Fruitcakes have a bad reputation because many people find them dry, tasteless and chock full of artificially colored and flavored “fruit” ingredients.   I was  among the anti-fruitcake group, until my beloved introduced me to his recipe,  that originated from Juanita Neilands, the wife of his doctoral adviser, the biochemist Joe Neilands at UC Berkeley.   They’re completely natural, which is consistent with their popularity in the hippie era of the San Francisco Bay area.   Each year Juanita and friends would bake a big bunch of these incredible cakes and distribute them to each of Joe’s lab members.

The remarkable man Joe Neilands passed away a little over a year ago at age 87.  He was an outstanding scientist and political activist, a true free-spirit.   You can read about him here.   In our current lab we still continue the research that he began  decades ago, and in our kitchen we still bake this favorite fruitcake, “an old Southern family recipe”.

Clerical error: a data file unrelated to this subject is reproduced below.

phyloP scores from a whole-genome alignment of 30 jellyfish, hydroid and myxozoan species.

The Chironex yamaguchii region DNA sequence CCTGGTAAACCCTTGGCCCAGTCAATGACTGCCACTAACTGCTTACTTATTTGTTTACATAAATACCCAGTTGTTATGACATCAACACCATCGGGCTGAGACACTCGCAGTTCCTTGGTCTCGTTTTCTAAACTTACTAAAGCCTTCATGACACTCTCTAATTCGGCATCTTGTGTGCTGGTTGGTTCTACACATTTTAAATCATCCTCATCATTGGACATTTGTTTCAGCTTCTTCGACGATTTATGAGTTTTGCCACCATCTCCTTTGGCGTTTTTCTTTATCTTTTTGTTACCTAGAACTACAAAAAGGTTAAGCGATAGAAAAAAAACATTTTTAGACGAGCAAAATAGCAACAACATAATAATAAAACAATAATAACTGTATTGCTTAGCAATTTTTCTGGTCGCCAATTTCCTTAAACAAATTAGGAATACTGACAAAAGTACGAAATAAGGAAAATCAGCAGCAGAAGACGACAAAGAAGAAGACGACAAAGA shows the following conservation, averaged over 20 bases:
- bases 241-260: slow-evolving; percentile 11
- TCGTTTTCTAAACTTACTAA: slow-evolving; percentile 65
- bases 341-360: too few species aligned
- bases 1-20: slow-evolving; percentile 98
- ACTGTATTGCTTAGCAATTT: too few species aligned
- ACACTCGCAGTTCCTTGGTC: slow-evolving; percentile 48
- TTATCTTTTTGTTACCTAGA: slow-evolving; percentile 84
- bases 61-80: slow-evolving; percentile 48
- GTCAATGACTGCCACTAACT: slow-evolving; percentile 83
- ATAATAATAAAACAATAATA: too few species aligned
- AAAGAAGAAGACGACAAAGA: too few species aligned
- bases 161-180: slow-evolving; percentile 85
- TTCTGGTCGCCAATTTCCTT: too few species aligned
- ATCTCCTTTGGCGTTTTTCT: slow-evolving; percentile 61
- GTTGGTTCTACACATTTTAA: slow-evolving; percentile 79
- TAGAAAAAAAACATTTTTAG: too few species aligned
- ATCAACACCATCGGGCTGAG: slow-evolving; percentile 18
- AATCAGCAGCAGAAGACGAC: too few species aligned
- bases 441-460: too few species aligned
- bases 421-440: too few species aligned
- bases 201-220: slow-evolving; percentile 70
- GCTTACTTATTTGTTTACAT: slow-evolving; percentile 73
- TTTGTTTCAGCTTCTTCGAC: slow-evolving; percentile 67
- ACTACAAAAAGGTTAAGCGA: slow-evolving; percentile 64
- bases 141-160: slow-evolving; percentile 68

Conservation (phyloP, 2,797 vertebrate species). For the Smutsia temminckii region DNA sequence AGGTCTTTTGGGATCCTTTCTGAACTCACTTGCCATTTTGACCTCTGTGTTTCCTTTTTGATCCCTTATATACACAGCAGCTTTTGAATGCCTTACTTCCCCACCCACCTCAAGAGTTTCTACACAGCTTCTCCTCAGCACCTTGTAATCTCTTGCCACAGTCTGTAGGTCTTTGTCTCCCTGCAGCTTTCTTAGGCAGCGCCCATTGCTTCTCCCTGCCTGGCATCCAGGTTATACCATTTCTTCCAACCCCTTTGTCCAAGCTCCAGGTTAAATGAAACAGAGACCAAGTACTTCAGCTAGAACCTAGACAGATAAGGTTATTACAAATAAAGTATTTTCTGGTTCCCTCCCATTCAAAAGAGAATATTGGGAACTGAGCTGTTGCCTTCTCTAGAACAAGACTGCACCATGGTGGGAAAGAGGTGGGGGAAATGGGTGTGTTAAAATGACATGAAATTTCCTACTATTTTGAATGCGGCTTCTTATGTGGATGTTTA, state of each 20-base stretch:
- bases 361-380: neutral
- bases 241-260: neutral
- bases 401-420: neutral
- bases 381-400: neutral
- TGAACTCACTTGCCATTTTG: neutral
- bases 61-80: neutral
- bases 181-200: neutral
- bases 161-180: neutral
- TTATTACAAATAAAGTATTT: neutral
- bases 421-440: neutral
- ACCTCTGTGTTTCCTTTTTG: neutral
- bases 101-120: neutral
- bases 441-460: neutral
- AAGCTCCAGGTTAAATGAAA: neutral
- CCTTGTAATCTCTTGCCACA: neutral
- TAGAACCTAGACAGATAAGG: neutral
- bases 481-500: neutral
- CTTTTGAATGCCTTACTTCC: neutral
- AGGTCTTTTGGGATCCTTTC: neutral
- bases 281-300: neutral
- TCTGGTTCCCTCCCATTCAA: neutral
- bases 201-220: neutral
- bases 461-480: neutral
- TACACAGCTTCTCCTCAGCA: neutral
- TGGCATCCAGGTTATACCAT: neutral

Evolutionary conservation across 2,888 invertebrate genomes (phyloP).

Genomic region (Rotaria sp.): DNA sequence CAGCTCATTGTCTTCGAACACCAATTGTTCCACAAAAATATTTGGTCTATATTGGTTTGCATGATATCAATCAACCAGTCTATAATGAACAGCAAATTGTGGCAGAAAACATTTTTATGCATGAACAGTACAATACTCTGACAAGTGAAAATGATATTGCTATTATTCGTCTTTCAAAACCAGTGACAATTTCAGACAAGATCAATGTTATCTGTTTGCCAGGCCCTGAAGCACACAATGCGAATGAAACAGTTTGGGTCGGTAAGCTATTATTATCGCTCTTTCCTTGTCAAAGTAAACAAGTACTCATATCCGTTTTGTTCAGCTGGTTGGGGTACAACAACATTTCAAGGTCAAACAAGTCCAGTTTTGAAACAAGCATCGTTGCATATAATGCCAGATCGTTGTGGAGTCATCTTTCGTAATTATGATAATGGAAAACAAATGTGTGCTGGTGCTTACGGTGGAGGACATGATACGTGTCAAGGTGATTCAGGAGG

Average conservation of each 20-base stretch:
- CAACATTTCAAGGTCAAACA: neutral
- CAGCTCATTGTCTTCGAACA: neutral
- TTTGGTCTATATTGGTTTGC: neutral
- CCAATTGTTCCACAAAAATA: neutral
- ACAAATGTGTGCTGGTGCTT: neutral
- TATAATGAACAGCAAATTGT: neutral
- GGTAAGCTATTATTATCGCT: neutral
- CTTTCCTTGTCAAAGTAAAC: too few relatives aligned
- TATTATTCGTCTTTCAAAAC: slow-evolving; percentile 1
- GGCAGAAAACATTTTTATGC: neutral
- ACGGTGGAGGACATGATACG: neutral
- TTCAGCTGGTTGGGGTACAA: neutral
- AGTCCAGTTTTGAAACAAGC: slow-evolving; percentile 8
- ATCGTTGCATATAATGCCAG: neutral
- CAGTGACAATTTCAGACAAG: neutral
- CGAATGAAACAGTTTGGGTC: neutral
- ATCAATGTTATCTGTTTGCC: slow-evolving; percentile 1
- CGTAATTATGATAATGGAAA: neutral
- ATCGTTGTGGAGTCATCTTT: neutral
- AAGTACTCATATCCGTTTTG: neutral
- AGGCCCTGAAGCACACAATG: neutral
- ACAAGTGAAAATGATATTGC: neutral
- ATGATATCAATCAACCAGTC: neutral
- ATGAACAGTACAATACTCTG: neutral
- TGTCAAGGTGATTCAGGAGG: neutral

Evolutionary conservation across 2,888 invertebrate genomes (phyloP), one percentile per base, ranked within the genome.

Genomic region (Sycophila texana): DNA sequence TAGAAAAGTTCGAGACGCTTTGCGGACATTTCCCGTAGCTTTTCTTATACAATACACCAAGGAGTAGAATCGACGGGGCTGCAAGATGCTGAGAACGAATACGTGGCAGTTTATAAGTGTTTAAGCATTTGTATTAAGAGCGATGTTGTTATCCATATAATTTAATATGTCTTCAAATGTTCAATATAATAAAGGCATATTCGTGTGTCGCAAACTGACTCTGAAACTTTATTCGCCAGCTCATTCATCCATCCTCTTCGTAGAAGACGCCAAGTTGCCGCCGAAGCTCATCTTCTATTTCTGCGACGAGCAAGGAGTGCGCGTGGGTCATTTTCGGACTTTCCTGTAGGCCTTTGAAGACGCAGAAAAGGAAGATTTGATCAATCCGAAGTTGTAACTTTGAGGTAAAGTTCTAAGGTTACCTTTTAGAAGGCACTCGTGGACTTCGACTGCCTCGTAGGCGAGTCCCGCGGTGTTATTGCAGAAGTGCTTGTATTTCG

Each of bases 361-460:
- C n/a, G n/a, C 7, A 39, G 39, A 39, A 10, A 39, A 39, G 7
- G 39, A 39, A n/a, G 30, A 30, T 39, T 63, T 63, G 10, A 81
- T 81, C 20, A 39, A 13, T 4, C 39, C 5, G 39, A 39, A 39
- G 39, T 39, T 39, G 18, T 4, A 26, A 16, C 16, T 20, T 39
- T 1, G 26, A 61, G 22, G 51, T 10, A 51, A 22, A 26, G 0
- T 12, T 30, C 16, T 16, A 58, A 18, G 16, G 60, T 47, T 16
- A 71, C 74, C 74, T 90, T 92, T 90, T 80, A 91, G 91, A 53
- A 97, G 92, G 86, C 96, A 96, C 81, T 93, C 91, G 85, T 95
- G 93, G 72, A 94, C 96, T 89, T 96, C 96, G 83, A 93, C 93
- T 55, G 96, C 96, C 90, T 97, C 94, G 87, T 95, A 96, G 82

(from Juanita Neilands, an old Southern family recipe)

1 cup granulated sugar
1 cup flour
4 eggs
1 T vanilla
1/2 cup white grape juice
1 t baking powder
1 lb pitted, chopped dates (unsugared)
(or 1/2 lb dates + 1/2 lb mixed dried fruits of your choice)
1/2 lb dried apricots, chopped
1 lb pecans, chopped
3/4 lb walnuts, chopped (about 3 cups)
optional:  Tawny Port wine

Beat the eggs and sugar together.  If you can only find chopped dates that are coated with sugar, then reduce the sugar by 2 T. Mix in the flour and baking powder, then add vanilla and grape juice.  Dust the dates and apricots with flour, add them to the batter, then add the chopped nuts.    The batter will seem very dry, do not worry about it.

Prepare six mini-loaf pans by greasing them with butter.  Line with 2 layers of parchment paper, greasing each layer.   Spoon the batter into each pan, and decorate the cakes with half walnuts or pecans on top.